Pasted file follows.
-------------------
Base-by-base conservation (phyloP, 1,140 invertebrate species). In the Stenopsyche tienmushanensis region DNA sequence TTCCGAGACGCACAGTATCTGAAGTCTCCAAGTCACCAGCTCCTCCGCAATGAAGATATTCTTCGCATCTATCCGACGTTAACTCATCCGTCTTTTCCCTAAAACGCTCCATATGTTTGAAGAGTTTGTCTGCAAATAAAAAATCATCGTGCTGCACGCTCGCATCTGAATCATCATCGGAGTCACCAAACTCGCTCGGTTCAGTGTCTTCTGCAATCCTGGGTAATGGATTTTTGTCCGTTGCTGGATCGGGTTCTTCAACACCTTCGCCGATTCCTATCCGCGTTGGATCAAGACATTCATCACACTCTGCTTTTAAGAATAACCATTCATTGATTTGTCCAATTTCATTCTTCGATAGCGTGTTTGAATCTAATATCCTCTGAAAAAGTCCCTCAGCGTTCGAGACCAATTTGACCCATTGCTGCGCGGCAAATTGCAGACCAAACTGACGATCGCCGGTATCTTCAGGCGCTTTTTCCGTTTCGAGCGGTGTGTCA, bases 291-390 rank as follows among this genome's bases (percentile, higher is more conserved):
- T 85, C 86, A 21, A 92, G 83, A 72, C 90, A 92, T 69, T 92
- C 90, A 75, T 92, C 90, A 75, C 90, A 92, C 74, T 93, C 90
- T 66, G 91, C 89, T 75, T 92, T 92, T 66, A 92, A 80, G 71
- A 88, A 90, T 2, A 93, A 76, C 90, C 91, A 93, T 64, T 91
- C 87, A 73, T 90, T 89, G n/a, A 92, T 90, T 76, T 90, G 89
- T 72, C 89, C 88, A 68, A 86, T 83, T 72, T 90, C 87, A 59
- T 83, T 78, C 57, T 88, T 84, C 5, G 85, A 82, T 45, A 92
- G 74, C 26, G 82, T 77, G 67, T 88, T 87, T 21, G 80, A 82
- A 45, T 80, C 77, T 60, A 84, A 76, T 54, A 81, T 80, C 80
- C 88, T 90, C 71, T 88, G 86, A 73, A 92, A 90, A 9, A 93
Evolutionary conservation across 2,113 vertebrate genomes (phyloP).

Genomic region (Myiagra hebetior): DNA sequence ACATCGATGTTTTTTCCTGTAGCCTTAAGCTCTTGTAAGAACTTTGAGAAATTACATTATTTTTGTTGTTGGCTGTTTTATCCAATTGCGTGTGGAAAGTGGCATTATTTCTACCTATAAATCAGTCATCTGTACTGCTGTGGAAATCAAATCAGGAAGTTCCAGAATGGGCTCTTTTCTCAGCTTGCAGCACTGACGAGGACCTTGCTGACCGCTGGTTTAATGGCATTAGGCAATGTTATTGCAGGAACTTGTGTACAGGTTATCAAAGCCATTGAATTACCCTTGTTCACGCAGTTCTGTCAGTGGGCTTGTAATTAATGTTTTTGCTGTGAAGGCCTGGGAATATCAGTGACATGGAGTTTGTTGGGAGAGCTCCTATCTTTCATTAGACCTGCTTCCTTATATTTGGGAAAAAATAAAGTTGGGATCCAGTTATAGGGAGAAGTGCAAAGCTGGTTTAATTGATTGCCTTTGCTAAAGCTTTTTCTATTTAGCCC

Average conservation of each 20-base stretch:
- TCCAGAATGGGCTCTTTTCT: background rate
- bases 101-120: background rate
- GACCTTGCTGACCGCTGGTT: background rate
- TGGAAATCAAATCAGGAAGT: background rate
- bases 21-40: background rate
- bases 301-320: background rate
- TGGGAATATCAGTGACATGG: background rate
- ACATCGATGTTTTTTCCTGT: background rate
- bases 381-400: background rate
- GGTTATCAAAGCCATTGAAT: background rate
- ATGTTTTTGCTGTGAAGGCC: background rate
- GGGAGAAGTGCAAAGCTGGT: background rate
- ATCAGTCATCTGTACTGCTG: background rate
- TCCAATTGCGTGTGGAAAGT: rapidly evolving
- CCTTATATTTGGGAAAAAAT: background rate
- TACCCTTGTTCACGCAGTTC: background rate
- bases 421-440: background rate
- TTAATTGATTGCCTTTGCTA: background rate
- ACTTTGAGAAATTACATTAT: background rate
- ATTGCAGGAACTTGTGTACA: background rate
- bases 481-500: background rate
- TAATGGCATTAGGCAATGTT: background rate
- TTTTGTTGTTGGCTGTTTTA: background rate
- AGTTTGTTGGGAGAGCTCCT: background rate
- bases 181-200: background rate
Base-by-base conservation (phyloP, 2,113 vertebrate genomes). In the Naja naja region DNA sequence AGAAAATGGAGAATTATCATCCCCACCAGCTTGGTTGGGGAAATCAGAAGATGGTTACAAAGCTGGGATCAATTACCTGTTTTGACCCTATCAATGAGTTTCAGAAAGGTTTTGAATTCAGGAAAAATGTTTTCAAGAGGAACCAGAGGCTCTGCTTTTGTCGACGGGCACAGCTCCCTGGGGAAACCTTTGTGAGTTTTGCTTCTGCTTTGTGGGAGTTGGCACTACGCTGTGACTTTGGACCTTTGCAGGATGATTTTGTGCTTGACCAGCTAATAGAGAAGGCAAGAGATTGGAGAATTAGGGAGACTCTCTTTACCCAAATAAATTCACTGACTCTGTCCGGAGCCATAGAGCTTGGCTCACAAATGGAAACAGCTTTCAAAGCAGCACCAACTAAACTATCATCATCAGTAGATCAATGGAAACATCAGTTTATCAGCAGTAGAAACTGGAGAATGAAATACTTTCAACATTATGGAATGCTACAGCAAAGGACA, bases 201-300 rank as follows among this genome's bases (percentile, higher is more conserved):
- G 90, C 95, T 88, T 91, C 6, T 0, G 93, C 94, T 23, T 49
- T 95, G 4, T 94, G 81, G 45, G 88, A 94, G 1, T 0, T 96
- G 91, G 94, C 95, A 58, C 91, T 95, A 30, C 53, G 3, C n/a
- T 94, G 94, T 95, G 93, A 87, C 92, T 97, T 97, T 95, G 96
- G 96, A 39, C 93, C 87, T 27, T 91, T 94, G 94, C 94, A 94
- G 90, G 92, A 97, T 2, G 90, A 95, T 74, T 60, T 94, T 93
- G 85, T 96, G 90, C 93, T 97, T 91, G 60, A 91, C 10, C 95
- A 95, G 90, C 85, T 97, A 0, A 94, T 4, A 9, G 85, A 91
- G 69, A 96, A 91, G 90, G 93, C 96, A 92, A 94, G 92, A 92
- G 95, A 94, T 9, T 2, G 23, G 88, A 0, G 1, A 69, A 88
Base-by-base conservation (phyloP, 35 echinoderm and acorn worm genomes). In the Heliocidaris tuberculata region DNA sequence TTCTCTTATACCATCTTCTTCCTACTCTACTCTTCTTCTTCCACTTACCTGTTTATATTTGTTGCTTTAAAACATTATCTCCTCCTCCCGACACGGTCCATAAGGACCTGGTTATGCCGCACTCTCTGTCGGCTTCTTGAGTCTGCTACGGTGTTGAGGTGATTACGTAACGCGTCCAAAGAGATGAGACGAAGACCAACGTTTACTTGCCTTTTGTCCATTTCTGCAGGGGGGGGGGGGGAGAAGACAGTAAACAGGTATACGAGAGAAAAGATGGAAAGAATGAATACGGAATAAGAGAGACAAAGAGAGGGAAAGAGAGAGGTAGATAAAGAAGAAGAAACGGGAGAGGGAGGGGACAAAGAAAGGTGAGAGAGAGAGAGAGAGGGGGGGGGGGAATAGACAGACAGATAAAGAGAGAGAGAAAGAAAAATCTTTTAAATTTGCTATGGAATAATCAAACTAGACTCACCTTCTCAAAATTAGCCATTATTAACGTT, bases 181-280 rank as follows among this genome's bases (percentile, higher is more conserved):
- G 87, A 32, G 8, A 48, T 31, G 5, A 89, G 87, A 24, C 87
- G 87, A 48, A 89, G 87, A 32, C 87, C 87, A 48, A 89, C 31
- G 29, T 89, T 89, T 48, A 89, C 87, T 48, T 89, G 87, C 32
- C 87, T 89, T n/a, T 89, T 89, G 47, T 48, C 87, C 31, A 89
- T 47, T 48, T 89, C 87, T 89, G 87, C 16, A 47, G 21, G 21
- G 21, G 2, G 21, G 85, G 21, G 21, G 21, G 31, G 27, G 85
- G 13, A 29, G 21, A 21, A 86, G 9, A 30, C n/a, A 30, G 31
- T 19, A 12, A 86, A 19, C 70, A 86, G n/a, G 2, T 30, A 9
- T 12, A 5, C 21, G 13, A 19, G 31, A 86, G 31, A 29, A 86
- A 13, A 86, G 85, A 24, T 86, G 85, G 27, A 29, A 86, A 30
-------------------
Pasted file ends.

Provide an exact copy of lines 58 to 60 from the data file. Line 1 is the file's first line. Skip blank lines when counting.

- G 13, A 29, G 21, A 21, A 86, G 9, A 30, C n/a, A 30, G 31
- T 19, A 12, A 86, A 19, C 70, A 86, G n/a, G 2, T 30, A 9
- T 12, A 5, C 21, G 13, A 19, G 31, A 86, G 31, A 29, A 86